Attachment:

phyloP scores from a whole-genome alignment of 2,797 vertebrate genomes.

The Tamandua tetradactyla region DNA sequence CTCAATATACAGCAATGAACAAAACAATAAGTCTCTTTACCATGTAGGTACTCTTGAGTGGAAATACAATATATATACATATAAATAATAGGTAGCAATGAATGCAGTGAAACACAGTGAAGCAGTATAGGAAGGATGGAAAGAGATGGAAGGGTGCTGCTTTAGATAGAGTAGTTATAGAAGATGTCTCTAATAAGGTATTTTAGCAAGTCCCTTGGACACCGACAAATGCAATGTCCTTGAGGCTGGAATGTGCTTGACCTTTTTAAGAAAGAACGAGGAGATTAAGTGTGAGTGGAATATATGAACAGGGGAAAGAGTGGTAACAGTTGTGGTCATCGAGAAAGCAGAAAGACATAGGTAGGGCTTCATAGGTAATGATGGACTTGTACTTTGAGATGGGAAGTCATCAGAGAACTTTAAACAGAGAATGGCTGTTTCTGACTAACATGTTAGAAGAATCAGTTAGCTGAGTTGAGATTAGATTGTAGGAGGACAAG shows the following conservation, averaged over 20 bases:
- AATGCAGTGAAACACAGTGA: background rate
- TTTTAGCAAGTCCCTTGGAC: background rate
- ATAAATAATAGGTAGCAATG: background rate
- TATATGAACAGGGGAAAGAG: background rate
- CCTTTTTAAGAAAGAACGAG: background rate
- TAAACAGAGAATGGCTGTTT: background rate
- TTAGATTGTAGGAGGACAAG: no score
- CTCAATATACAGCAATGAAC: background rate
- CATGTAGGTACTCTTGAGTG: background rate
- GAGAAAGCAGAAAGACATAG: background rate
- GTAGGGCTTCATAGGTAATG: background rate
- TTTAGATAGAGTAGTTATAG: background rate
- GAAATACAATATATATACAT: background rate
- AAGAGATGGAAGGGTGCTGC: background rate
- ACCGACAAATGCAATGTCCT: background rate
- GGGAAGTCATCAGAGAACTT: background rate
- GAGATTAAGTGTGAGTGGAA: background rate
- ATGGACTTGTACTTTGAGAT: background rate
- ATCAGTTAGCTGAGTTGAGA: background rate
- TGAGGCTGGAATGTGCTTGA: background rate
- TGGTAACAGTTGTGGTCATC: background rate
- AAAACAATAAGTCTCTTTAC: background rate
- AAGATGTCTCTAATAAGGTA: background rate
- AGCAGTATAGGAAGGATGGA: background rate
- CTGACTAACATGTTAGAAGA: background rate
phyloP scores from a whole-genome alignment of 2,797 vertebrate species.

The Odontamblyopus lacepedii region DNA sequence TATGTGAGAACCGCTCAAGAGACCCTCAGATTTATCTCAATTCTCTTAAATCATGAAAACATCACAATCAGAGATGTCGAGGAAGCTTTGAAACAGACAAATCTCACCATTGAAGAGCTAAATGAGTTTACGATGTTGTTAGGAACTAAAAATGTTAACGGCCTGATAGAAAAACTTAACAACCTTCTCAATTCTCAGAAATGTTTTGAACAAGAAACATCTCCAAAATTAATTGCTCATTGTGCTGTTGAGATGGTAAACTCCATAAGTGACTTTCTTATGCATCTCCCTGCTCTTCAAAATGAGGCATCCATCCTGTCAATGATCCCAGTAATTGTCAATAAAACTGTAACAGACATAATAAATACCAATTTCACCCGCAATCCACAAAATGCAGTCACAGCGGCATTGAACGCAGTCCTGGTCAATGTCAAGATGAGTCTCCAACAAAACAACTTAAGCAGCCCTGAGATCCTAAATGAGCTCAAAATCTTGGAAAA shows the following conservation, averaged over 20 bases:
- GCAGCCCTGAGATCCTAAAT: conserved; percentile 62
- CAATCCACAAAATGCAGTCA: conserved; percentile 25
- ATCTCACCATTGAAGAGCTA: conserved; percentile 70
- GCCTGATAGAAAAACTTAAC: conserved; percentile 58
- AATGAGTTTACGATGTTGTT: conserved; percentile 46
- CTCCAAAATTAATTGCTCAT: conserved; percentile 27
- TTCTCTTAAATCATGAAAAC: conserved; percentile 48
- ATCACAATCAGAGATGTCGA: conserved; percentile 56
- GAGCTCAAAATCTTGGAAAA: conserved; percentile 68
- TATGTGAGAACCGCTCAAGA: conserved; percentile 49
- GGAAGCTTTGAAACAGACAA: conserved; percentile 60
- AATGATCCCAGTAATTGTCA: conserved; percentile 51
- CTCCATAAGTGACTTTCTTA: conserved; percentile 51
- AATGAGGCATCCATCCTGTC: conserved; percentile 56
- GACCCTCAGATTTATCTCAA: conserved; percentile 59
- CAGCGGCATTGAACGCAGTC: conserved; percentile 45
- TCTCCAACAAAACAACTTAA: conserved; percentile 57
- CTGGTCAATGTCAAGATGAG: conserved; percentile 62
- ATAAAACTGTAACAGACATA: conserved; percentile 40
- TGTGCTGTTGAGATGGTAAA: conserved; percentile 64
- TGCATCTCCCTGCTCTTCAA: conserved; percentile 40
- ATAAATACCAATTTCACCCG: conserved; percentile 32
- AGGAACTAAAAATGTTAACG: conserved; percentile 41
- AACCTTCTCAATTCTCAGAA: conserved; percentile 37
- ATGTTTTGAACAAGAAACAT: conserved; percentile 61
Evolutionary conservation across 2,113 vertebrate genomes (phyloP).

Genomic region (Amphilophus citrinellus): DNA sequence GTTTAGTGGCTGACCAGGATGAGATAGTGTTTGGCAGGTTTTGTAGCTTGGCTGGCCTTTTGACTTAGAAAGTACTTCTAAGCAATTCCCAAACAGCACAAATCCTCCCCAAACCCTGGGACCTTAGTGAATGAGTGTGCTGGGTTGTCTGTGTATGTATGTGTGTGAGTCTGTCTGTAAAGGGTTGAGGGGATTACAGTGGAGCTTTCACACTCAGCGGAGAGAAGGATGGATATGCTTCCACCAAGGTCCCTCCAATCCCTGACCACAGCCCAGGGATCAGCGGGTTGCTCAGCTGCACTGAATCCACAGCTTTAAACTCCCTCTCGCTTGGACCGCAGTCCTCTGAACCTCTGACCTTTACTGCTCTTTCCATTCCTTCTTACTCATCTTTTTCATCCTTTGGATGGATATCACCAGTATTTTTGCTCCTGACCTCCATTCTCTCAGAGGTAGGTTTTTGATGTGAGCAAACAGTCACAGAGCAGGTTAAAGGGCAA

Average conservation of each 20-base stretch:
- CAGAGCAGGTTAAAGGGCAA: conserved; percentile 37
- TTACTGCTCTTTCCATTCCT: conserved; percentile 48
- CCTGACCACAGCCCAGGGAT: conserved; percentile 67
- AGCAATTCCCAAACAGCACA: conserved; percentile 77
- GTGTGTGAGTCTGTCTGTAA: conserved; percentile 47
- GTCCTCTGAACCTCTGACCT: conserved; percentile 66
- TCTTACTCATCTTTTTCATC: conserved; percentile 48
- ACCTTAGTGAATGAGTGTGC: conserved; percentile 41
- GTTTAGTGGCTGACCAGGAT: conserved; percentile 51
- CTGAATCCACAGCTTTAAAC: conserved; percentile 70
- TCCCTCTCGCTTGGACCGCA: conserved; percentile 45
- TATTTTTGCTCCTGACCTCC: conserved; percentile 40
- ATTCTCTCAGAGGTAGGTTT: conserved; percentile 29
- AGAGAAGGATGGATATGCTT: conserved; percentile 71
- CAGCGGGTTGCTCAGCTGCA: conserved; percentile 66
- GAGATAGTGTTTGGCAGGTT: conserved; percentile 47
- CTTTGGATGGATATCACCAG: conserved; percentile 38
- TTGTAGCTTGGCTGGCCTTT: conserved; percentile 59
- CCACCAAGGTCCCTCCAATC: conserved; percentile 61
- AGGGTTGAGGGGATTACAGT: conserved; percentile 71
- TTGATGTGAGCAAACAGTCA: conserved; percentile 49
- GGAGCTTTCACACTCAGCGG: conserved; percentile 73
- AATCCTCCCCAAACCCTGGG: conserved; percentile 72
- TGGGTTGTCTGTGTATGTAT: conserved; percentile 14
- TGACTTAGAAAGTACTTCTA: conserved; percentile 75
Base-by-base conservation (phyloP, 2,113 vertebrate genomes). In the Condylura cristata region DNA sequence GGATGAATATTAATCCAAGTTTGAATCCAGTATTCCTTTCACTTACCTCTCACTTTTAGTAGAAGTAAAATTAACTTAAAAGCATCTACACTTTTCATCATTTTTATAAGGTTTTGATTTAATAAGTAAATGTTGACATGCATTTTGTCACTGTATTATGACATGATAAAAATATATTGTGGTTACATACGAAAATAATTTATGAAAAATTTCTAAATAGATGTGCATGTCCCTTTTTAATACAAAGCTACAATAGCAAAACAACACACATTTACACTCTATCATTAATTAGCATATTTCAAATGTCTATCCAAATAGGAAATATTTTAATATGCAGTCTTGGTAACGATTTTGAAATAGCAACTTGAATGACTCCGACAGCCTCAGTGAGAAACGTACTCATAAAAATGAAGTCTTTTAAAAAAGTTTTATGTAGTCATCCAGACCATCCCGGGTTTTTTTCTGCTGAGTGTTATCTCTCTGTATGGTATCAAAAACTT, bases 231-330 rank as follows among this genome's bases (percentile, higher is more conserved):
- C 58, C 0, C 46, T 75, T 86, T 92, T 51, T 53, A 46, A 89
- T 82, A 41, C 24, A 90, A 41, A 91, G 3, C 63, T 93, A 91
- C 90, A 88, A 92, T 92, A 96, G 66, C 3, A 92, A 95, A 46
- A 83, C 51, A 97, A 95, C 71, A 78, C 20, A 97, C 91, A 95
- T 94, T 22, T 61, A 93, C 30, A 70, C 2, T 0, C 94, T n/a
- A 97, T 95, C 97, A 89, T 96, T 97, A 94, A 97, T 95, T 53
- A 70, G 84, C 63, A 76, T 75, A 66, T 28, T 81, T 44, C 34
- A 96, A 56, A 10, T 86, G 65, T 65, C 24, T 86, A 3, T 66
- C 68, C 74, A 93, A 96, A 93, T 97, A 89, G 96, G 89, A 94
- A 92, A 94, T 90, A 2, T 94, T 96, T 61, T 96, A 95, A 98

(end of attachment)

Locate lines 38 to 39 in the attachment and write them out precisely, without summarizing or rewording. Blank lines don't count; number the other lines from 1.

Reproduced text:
- GAGCTCAAAATCTTGGAAAA: conserved; percentile 68
- TATGTGAGAACCGCTCAAGA: conserved; percentile 49